Designing the navigation menus for your website requires careful thought and attention to detail.
The easier and faster you make it for your website visitors to find the information they’re searching for, the more likely it is that they’ll stay engaged and keep browsing.
Adding simple shortcuts, like a “Back to Top” button that users can click to auto-scroll to the top of the page after reading a long content piece can save users time and enhance their experience. Another great navigation feature is category pages for your blog posts – visitors will be able to quickly discover content that matches their interests, even if it’s months old (all you have to do is spend some time tagging your posts).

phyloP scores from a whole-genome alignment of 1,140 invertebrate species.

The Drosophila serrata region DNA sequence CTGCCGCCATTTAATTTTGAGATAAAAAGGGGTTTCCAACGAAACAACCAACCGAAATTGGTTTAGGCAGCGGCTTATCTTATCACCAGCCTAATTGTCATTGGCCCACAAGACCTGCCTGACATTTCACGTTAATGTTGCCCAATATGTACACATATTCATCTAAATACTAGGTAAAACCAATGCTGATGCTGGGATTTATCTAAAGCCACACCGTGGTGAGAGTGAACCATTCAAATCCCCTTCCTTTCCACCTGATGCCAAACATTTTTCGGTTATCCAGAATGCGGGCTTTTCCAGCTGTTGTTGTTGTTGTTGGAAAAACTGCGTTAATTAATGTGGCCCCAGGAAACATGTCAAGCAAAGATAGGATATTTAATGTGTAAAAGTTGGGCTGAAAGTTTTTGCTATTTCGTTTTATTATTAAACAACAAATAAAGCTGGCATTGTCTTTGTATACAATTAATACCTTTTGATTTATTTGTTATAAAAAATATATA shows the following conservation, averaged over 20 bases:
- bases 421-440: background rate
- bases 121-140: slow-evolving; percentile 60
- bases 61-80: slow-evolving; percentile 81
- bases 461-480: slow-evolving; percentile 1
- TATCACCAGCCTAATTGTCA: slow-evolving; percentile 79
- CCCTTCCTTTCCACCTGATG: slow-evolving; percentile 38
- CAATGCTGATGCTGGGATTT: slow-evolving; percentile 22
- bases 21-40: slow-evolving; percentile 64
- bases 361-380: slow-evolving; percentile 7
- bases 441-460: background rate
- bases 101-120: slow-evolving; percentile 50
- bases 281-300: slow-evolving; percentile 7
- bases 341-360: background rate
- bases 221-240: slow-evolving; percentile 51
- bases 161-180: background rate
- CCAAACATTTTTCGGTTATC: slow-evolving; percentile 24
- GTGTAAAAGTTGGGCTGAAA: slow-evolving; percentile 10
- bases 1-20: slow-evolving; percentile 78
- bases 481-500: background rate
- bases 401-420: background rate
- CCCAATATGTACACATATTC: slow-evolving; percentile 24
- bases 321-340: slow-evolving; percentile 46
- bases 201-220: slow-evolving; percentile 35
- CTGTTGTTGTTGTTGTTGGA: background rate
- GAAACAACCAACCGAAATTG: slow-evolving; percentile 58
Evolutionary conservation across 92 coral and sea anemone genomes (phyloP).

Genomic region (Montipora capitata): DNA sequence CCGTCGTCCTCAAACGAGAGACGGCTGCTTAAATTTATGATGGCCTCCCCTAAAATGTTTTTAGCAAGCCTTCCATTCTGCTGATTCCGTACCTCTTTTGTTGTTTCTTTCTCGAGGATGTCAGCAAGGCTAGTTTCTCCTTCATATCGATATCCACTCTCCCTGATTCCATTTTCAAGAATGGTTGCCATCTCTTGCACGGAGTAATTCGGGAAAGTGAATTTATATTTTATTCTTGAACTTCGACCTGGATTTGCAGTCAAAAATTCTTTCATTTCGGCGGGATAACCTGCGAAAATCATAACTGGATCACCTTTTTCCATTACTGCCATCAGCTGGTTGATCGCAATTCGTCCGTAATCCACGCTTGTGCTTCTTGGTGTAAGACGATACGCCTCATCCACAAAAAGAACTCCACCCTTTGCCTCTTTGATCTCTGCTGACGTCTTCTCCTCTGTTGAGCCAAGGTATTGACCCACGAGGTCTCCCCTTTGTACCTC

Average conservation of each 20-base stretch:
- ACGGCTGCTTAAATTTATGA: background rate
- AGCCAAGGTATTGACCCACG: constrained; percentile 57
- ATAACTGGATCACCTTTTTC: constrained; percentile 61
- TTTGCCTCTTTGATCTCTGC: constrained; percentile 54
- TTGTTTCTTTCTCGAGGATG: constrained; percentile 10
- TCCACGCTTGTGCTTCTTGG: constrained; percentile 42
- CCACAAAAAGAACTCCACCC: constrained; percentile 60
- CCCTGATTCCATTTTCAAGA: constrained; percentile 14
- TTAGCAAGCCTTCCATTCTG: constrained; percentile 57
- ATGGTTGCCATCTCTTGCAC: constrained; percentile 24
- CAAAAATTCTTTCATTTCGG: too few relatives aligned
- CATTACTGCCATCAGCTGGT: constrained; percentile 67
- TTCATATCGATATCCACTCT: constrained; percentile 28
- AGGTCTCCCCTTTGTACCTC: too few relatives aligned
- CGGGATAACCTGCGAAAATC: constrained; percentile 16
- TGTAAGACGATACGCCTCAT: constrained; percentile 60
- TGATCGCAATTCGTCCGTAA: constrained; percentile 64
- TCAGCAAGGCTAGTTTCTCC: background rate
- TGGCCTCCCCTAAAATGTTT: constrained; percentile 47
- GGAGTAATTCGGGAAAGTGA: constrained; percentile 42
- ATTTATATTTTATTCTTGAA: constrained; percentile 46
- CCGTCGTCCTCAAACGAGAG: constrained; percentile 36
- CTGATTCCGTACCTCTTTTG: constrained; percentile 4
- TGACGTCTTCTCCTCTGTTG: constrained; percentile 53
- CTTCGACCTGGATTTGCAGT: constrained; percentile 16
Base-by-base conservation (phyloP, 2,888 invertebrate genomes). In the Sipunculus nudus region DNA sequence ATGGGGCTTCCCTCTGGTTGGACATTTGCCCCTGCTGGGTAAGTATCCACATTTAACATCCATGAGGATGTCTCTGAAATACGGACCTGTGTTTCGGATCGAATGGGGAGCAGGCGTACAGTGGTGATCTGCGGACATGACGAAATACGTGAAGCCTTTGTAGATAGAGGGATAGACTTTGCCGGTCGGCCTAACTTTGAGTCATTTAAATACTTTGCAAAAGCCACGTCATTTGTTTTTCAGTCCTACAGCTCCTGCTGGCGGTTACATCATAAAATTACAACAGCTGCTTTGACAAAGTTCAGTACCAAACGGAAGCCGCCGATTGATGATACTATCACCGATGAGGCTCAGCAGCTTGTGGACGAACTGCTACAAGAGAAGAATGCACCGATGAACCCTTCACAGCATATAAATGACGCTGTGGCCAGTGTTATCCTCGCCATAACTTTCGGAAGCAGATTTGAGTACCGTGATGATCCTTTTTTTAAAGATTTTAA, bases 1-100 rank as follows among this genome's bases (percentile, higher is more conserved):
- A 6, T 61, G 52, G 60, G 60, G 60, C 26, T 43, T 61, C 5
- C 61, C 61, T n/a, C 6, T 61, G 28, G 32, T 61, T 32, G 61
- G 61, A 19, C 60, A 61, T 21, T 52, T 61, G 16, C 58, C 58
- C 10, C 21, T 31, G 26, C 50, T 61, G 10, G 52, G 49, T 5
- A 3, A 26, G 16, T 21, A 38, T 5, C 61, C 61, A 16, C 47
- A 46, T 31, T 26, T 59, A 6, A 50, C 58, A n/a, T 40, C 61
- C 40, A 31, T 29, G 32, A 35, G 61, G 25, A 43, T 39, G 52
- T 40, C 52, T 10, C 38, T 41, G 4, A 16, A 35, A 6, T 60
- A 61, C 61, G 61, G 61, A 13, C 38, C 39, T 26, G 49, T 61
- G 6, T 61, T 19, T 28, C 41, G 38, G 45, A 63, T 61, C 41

Breadcrumbs are another user-friendly feature – they help visitors avoid getting “lost” while navigating your content hierarchy.
When it comes to website design elements, size definitely matters. Elements need to be sized properly to maximize their visual appeal to users.
Text on a page should usually follow a size hierarchy, with the largest text used for the title and progressively smaller text used for subheadings further down the page.
Users also place greater importance on elements that are larger in size. The most important page elements should be larger and nearer to the top of the page.
Engaging Text & Images
Engaging text and images capture the attention of website visitors and make them less likely to bounce and more likely to convert.
Many online brands are incorporating more images of real people into their web design, in an effort to humanize the online presentation of their brands and build trust with potential customers.